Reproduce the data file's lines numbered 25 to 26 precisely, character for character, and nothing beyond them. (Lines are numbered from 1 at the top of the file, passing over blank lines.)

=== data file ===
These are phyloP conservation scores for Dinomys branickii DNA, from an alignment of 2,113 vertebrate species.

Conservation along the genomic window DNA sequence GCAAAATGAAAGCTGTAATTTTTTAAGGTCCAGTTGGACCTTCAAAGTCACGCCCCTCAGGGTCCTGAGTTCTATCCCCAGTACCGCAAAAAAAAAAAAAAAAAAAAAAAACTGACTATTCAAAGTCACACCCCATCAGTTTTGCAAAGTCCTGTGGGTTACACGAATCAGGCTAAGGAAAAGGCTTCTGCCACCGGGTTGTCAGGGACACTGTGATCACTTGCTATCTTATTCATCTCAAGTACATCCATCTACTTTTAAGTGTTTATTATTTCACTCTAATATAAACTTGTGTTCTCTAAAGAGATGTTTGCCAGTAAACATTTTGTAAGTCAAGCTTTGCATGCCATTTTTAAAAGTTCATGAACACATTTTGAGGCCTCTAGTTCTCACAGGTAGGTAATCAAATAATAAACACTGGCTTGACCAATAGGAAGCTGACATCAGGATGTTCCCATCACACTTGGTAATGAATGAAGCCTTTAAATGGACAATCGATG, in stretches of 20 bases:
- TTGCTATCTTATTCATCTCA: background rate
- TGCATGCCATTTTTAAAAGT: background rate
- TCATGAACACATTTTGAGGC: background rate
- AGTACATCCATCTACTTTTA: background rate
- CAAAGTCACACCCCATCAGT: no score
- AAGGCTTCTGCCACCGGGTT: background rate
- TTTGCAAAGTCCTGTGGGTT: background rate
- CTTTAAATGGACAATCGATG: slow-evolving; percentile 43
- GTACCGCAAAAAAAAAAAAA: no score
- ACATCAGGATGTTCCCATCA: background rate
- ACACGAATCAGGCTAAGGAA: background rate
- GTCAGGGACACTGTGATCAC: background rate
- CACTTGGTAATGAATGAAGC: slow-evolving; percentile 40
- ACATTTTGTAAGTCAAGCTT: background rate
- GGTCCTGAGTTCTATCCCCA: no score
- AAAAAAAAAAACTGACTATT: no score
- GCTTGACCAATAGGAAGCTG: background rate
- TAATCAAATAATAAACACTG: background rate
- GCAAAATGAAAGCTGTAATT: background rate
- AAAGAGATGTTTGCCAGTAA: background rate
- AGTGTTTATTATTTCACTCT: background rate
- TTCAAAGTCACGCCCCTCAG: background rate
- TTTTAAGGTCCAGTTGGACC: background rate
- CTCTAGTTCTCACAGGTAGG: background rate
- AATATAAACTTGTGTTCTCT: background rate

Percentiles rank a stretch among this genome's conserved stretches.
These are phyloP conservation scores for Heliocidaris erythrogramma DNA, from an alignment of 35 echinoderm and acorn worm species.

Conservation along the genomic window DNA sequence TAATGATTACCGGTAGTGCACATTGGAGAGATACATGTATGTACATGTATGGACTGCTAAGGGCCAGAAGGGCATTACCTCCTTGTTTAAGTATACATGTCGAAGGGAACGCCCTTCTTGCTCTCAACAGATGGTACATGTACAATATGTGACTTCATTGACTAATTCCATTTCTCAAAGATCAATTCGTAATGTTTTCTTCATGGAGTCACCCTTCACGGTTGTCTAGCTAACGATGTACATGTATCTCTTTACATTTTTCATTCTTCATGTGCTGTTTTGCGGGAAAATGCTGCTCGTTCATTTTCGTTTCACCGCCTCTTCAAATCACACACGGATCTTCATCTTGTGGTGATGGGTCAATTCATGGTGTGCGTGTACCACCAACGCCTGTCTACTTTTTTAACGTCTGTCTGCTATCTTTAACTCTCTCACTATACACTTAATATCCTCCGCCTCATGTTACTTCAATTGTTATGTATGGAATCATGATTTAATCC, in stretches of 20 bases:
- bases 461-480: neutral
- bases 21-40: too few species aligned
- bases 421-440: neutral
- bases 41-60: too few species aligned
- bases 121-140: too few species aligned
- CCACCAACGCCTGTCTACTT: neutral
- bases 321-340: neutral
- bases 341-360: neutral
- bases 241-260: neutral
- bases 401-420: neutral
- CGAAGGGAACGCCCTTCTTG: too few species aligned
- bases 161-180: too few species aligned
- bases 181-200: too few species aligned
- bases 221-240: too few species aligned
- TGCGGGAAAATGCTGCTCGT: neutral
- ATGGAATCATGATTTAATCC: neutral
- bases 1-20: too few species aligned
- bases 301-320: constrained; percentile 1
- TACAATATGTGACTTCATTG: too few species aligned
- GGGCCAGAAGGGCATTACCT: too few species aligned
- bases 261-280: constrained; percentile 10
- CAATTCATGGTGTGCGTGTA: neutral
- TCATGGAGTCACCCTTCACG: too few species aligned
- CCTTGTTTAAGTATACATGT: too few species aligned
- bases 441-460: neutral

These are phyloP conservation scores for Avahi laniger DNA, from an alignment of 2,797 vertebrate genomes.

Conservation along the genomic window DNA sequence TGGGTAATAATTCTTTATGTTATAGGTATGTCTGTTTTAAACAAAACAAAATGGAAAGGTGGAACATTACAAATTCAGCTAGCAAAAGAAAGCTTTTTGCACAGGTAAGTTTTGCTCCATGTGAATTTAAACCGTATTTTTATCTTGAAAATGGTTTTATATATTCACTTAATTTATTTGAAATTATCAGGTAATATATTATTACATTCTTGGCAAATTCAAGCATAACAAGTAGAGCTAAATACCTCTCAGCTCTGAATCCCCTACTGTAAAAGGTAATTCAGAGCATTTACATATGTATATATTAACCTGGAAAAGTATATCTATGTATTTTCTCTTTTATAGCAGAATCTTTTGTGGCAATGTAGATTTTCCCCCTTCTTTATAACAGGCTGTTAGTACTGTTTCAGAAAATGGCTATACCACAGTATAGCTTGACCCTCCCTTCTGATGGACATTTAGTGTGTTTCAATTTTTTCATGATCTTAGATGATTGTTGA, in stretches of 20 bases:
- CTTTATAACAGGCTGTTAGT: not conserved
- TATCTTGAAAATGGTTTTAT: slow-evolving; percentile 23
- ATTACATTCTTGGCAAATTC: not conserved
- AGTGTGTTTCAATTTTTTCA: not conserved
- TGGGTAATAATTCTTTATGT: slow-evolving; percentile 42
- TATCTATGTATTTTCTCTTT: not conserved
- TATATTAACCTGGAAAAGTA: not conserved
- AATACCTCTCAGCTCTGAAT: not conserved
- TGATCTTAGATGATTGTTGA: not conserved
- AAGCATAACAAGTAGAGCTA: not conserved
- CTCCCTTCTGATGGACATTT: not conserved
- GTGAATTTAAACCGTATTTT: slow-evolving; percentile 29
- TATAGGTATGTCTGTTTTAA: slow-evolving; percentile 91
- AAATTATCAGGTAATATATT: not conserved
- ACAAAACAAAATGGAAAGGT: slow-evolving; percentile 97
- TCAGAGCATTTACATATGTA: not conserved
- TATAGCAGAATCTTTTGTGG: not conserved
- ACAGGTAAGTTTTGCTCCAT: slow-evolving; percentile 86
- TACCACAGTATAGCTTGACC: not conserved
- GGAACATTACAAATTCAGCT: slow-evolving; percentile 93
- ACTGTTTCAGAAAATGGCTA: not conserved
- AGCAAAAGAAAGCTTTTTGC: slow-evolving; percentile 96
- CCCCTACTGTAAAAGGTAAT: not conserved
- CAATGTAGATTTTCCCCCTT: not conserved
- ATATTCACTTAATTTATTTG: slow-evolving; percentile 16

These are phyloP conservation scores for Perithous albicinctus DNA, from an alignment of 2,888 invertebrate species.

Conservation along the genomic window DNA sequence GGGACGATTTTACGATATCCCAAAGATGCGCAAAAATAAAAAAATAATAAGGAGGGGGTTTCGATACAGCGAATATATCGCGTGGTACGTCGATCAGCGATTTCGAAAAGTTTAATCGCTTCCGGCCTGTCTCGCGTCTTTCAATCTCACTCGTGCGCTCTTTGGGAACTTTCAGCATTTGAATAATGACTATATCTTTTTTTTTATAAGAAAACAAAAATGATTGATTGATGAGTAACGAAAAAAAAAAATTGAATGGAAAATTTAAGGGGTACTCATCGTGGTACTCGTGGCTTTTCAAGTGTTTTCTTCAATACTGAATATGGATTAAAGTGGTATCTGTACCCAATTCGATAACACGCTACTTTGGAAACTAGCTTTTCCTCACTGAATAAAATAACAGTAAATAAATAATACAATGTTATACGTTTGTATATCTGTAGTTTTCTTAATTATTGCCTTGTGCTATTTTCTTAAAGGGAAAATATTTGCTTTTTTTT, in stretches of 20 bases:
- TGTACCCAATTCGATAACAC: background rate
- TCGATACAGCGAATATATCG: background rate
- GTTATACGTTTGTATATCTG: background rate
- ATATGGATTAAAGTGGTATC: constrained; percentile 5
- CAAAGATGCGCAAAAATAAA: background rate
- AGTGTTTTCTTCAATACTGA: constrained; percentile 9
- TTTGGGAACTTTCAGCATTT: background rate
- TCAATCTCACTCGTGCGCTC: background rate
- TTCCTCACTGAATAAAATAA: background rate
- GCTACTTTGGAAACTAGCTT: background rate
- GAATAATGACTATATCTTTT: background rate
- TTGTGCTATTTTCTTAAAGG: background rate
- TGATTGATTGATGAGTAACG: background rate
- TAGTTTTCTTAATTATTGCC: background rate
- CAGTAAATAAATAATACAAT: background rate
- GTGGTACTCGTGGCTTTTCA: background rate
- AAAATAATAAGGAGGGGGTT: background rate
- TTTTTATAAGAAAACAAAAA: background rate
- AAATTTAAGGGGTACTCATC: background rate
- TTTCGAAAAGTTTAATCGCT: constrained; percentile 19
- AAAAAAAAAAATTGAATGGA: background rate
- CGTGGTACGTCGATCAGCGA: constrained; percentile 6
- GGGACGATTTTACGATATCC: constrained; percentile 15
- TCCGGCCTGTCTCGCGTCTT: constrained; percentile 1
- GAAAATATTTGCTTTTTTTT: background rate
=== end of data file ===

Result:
- TTTTAAGGTCCAGTTGGACC: background rate
- CTCTAGTTCTCACAGGTAGG: background rate